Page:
On August 15, 2016, Judge Orrick of the Northern District of California granted-in-part defendant Sophos’s motion to exclude the testimony of plaintiff Finjan’s damages expert. Sophos urged, among other things, that the expert’s apportionment methodology improperly inflated her royalty base. Specifically, Sophos argued that Finjan’s expert improperly inflated the royalty base by double or triple counting revenue attributable to the “threat engine” and “live protection” features of the accused software products. That is, Finjan’s expert apportioned the royalty base by 28.6 percent (or 2/7) as to both patents-in-suit, even though each patent covered those same two features. “In this way, [the expert] counts the revenue attributable to certain features multiple times in calculating her royalty base such that her total apportionment calculation uses a royalty base that is over 100 percent of the total value of several of the accused products.”
Finjan argued that its expert’s calculations were not unreliable because she calculated the damages on a per-patent basis so that, if any of the patents were invalidated, the jury could still calculate damages specific to each patent. Moreover, Finjan argued that the expert applied a royalty rate to her royalty base to calculate an overall reasonable royalty well below the total revenues for the products. The court, however, was not persuaded. The court stated that “[w]hile [the expert’s] ultimate reasonable royalty calculation is less than the total revenues . . . [the expert’s] method of counting the revenue attributable to certain features multiple times, when those features are covered by multiple patents, is not a reasonable method of counting the value added by the patented features.” The court provided an example that if only 6/12 total features of a particular product are covered by any of the accused patents, and it is assumed that each feature has equal value, then the total value attributed to the patented features cannot exceed 50% of the total product value. But, in Finjan’s case, the expert’s calculations assumed that the combined value attributed to the patented features would exceed the total product value, which would mislead the jury.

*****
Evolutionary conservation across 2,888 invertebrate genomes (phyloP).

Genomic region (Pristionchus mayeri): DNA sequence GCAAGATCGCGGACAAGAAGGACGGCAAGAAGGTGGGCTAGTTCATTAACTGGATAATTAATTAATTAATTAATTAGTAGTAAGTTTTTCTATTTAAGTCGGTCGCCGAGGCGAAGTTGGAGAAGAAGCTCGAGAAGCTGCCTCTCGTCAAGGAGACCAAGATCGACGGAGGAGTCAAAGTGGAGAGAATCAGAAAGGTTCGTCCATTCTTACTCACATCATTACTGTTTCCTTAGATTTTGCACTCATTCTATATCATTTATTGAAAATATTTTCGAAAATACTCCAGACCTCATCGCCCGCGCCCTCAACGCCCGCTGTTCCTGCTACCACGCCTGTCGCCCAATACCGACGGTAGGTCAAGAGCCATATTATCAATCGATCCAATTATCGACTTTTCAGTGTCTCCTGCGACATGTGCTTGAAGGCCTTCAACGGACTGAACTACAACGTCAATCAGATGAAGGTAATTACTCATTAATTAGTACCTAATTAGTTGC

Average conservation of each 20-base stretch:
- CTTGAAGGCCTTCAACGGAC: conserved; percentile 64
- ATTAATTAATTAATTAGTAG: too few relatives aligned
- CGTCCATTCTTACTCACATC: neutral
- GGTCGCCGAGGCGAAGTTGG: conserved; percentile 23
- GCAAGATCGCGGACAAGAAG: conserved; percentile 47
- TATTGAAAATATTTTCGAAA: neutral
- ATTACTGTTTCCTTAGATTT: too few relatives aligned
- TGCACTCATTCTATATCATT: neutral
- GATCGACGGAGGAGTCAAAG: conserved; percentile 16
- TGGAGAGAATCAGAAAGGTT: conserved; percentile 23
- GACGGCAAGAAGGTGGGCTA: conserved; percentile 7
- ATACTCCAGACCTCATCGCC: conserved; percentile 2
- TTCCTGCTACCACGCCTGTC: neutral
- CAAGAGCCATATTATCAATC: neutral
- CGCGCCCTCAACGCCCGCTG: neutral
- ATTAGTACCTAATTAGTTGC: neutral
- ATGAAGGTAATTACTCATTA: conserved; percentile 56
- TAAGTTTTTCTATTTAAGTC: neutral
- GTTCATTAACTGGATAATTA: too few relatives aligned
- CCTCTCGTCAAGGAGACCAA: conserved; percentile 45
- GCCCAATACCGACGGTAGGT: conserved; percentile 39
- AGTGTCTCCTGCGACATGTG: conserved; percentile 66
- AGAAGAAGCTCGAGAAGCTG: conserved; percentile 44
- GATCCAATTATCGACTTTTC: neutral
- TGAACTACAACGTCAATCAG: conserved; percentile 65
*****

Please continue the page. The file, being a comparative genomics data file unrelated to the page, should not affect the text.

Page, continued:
The court concluded by granting Finjan leave to amend the expert report and noted that this flaw could be amended, for instance, by creating a flexible damage calculation that reflects the total possible royalty attributable to each patent, but then accounts for overlap in the patents’ covered features to prevent double counting.
Finjan, Inc. v. Sophos, Inc., 3-14-cv-01197 (N.D. Cal. August 15, 2016).